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Charitable Donations and Tax Time: The do’s and don’ts

Charity donation jar. Image via shutterstock

The horrific Australian bushfires have seen the nation rally together stronger than ever with Aussies donating hundreds of millions of dollars to those affected. 

And with so many wonderful Aussies digging deep, going without and lending a helping hand, we decided to talk to Mark Chapman, H&R Block’s Director of Tax Communications, to see how our wonderful nation can get back some of the love they’ve sent out, this time from the ATO.

Is there a minimum or maximum amount I am able to claim back from a charitable donation?

For gifts of money, you can claim a deduction where the amount of the gift is $2 or more – there is no maximum claimable amount.

For gifts of property, there are different rules, depending on the type of property and its value. For instance, if you make a gift of property (which could mean anything from clothing to jewellery to land or buildings) you can claim a deduction provided you acquired the property less than 12 months before you gifted it. The amount you can claim is the lower of the market value of the property at the date you gifted it – so you may need to get an expert opinion as to what it’s worth – and the amount you originally paid for it. If the property was bought 12 months or more before the gift, you can only claim a deduction if the value of the property was $5000 or more. You’ll need to obtain a valuation from the ATO. You can claim the deduction in the tax return for the income year in which the gift is made.

Can I make a tax deduction claim for multiple charities?

You can claim a deduction for as many donations as you like to as many charities as you like. The only restriction is that you can only claim a tax deduction for gifts or donations to organisations which are deductible gift recipients (DGRs). Most major charities – like the Australian Red Cross – are DGRs. You can find out if the organisation you want to donate to is a DGR by looking it up on the Australian Business Register website.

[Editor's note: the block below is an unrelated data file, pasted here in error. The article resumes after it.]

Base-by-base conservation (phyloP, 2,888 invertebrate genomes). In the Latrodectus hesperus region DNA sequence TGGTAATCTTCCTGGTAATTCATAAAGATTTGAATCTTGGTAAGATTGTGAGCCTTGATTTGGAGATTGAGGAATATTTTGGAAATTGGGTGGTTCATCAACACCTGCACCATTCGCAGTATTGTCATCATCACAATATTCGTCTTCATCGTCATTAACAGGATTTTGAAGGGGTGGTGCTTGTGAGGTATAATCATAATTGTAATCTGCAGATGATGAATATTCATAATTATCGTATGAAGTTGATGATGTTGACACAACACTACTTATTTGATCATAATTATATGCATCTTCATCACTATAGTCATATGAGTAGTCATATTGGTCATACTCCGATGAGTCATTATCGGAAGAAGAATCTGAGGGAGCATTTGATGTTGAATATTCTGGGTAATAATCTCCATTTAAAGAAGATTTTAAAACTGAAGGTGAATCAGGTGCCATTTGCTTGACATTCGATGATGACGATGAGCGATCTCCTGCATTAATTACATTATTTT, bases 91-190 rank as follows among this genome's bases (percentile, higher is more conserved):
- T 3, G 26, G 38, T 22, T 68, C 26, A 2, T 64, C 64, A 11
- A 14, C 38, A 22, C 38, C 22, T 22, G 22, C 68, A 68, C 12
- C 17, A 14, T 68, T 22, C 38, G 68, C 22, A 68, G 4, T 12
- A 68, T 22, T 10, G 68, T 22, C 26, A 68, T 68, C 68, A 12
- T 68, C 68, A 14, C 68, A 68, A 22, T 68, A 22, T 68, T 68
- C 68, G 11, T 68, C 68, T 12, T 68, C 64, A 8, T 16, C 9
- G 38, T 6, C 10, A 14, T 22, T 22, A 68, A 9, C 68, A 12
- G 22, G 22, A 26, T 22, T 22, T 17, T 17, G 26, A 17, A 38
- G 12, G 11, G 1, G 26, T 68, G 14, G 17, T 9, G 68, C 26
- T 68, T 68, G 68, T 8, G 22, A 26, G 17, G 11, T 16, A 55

Should I keep all of our charitable donation receipts when making a tax deduction claim for a charitable donation?

Yes, a receipt is essential as the ATO may seek to see your proof that you actually made the donation. Your receipt – which you will need to substantiate the deduction – should tell you whether or not you can claim a deduction. Most online donations will automatically provide a receipt by return email.

If you used the internet or phone to make a donation over $2, your web receipt or credit card statement can also be used to substantiate the deduction.

If you donated through third parties, such as banks and retail outlets, the receipt they gave you is also sufficient.

If you contributed through “workplace giving”, your payment summary shows the amount you donated.

If you make donations to bucket collections of $2 or more, you can claim a tax deduction for your contributions without a receipt provided the contribution does not exceed $10.

What types of charitable donations can I claim and which can I not?

For you to claim a tax deduction for a gift, it must meet these conditions:

  • The gift must be made to a deductible gift recipient (DGR).
  • The gift must truly be a gift. A gift is a voluntary transfer of money or property where you receive nothing in return.
  • The gift must be money or property, which includes financial assets such as shares.

You cannot claim (as a gift or donation) anything that provides you with a personal benefit, such as:

  • Raffle tickets
  • Items such as chocolates and pens
  • The cost of attending fundraising dinners, even if the cost exceeds the value of the dinner (however, see below)

If you attend a fundraising event, you may still be able to claim a tax deduction even though the payment you have made is not regarded as a gift for tax purposes.
You can claim a portion of your contribution to the event as a tax deduction if the contribution is for an eligible fundraising event, organised for a DGR and conducted in Australia, including fetes, balls, gala shows, dinners, performances and similar events.

If you make a contribution of money (such as buying a ticket), you can only claim a deduction if the amount spent is over $150. If you make a contribution of property, the property must be valued at more than $150 (if purchased within 12 months of making the contribution) or $5000 (if purchased more than 12 months before the contribution). Fundraising events held by political parties are ineligible for this concession.


H&R Block has decided to further their support to all those affected by the devastating bushfires by donating $100,000 to the Australian Red Cross.

The recovery is complex and will be an on-going issue that our nation will face for months to come. As a business we are thinking of, and concerned for, those affected by this devastation and we will look for as many ways as possible for H&R Block to help these communities recover.

If you need to get in touch with H&R Block Australia, call them on 13 23 25, or head to their website to find your closest office.

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